Aaron Widmar
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Indianapolis Motor Speedway Museum Review & Visitor Experience

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Indianapolis Motor Speedway Hall of Fame Museum building

5 out of 5 stars rating



Few racetracks are as legendary as the Indianapolis Motor Speedway. Home to the Brickyard 400 and a pillar in Indy car racing, this 2.5-mile asphalt track has developed an impressive legacy over its 100-year existence. Originally developed as a testing track for production vehicles, this legendary stadium now houses millions of visitors each year–both for races and to visit the official Indianapolis Motor Speedway Museum.

Indianapolis Motor Speedway Hall of Fame Museum

  • Address: 4790 W. 16th Street, Indianapolis, IN 46222
  • Directions: Because it’s located slightly northwest of downtown Indianapolis, the museum (on the speedway grounds) is accessible via I-65, I-465, I-74, or I-70. Once you’re on W. 16th Street, enter through Gate 2.
  • Parking: Plenty of free on-site parking is available for visitors in front of the museum
  • Cost: Museum admission is $8 for adults, $5 for youth (ages 6-15), and free for those under 5. Tour costs vary based on package.
  • Hours: Open 10am-4pm (November-February) and 9am-5pm (March-October)
  • Handicap Accessible: Those with physical disabilities are able to enter the museum through the main entrance’s ramp, and access exhibits via ramps. Call the museum for special arrangements on bus tours.

Blast from the Past: Read about the history of the Indianapolis Motor Speedway

Indianapolis Motor Speedway Hall of Fame Museum exhibit cars

Visitor Experience

If you’ve never been to the speedway, you’ll probably miss Gate 2 to the visitor’s entrance on your first pass–like I did. Once you turn in and travel underneath the stands, you’ll see the museum and a fountain in front of the parking lot.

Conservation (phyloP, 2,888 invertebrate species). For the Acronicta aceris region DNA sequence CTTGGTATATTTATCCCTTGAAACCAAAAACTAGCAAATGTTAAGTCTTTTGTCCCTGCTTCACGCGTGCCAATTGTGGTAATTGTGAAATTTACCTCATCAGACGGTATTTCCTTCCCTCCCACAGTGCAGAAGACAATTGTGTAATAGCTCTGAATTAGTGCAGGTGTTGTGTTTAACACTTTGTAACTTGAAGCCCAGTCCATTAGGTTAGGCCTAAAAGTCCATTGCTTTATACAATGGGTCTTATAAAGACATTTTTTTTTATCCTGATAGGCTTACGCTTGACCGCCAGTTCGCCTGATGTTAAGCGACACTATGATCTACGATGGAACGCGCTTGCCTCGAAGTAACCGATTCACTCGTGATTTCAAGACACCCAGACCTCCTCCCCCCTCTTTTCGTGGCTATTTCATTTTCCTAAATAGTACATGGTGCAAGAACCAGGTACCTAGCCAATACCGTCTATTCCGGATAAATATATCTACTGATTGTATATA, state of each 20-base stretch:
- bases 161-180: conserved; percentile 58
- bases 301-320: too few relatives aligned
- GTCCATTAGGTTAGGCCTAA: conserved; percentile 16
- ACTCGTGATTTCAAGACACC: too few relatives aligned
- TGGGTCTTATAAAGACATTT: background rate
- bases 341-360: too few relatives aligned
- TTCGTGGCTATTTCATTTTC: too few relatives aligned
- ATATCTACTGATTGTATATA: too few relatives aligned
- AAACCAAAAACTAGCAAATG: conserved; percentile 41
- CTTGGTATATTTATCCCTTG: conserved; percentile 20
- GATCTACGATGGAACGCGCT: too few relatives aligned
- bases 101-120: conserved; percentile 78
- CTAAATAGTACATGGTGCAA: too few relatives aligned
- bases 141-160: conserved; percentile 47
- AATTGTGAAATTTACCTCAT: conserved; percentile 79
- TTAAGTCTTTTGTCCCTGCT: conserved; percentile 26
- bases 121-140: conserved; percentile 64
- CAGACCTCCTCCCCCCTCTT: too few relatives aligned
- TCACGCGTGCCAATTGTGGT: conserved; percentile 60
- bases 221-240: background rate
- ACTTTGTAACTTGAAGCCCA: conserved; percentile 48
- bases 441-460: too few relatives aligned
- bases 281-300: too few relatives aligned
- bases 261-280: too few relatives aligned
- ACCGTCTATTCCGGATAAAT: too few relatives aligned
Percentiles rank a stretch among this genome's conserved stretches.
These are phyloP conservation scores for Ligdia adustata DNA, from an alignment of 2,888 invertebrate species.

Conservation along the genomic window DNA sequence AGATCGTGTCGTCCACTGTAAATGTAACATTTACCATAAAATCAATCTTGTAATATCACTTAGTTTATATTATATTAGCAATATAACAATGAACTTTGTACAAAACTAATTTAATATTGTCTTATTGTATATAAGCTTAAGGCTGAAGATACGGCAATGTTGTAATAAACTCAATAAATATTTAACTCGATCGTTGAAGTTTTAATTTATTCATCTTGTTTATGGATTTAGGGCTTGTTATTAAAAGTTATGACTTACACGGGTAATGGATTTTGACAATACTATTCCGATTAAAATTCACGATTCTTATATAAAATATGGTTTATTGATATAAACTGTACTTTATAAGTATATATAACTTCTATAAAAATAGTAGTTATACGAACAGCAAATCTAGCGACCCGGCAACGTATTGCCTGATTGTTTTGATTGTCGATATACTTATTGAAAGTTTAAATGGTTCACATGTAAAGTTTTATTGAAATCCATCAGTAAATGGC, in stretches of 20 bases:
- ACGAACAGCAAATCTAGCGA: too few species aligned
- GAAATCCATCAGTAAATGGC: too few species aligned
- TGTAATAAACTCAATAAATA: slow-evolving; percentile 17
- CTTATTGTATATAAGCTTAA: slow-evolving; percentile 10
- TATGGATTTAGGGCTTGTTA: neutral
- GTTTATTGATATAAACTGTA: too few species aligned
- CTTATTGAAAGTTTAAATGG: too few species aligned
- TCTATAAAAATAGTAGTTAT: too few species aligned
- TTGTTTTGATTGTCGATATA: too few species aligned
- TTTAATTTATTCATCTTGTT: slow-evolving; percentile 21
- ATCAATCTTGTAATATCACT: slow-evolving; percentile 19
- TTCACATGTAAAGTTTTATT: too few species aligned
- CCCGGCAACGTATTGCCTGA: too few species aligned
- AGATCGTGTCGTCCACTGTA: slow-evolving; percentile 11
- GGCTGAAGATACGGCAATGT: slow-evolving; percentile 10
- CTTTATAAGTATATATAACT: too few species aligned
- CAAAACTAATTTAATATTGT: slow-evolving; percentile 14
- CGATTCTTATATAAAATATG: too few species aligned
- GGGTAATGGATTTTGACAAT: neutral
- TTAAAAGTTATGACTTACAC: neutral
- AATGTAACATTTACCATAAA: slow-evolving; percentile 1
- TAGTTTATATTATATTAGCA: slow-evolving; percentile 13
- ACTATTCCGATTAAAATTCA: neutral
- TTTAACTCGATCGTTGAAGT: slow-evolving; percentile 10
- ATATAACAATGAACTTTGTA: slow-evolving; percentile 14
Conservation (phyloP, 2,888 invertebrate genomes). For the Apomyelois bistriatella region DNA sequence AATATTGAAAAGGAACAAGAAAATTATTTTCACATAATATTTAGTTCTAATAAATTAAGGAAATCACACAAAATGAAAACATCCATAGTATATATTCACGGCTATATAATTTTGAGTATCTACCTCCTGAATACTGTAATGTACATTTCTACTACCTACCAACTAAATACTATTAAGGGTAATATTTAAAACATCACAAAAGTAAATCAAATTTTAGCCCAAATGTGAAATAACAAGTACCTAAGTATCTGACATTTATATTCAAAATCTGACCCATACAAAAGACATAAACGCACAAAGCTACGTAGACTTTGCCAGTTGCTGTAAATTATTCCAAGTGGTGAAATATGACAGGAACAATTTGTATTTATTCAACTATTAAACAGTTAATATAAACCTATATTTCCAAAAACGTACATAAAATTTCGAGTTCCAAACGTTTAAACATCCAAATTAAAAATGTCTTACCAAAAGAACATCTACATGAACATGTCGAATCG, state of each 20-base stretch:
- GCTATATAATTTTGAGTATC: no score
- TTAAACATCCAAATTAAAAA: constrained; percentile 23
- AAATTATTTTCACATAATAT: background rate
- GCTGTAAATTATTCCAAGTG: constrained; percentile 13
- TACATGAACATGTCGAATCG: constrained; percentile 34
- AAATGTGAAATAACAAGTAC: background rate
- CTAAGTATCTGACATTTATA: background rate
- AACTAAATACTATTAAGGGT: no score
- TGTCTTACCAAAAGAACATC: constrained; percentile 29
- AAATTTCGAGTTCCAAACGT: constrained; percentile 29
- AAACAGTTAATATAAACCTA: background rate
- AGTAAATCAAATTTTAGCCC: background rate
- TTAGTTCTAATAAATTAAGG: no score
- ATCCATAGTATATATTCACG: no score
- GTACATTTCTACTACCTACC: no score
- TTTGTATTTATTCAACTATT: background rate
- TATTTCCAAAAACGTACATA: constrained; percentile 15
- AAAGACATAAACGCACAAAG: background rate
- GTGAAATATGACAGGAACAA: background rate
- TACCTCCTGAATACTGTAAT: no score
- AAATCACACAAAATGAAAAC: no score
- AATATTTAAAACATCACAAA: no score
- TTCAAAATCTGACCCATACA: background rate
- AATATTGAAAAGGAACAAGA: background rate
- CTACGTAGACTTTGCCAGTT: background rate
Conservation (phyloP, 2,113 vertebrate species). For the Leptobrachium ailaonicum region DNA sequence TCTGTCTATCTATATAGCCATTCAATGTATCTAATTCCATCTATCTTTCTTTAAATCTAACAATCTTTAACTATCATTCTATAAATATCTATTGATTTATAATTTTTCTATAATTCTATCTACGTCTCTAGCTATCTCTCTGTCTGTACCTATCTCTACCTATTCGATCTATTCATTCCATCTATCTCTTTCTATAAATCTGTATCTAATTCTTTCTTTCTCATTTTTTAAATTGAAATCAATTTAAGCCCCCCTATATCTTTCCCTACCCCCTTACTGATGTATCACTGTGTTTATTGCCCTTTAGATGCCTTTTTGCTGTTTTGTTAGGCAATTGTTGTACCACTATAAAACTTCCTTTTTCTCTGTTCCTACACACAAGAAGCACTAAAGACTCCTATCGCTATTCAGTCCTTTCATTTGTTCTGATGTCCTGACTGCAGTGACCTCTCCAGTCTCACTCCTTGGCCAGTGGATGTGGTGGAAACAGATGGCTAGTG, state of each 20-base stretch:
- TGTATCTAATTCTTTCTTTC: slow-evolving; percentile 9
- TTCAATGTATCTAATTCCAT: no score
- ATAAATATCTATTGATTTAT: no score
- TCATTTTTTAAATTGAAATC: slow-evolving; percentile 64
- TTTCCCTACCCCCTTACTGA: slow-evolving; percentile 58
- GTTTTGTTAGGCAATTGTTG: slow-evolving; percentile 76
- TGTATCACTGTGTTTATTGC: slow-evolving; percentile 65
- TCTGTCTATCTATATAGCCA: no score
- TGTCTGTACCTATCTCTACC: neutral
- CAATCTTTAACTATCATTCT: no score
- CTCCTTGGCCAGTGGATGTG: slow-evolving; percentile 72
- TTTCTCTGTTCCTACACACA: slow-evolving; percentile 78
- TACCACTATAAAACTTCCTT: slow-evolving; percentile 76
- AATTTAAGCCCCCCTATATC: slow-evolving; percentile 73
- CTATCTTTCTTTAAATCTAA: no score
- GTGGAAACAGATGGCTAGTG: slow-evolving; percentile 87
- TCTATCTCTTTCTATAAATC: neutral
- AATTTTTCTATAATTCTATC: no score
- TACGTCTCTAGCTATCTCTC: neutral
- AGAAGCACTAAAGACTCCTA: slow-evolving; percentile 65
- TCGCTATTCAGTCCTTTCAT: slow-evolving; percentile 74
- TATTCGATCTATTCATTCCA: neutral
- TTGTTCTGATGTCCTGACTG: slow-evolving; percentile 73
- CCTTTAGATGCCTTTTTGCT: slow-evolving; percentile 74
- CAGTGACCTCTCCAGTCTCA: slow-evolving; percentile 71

Once you enter the front doors of the museum, you’ll pass gift shops on either side of you and head to one of the two admission booths–left booth if you’re going on a tour, right booth if you’re staying in the museum. There’s also an information booth in between.

Museum admission will get you self-guided access to the dozens of classic race cars on display and the special exhibit (when I visited, it was a retrospective on Team Penske). The displays are spread throughout four rooms, including a recently-added North room overlooking the track.Indianapolis Motor Speedway Hall of Fame Museum tour bus

If you want to see the track up close, multiple tour options are offered:

  • Track Tour (aka “Qualifying Lap”): $8 adults, $5 youth (ages 6-15), free for those under 5
    • 10-minute non-stop lap around the track with recorded commentary; runs every half-hour
  • Kiss the Bricks Tour: $20 adults, $10 youth (ages 6-15), free for those under 5
    • Guided lap of the track with a stop for photos at the Yard of Bricks; generally runs every hour
  • Grounds Tour (aka “VIP Tour”): $30 adults, $12 youth (ages 6-15), free for those under 5
    • Guided lap of the track with stops at the Yard of Bricks, plus behind-the-scenes tours of the media pagoda, winner’s podium, and suites.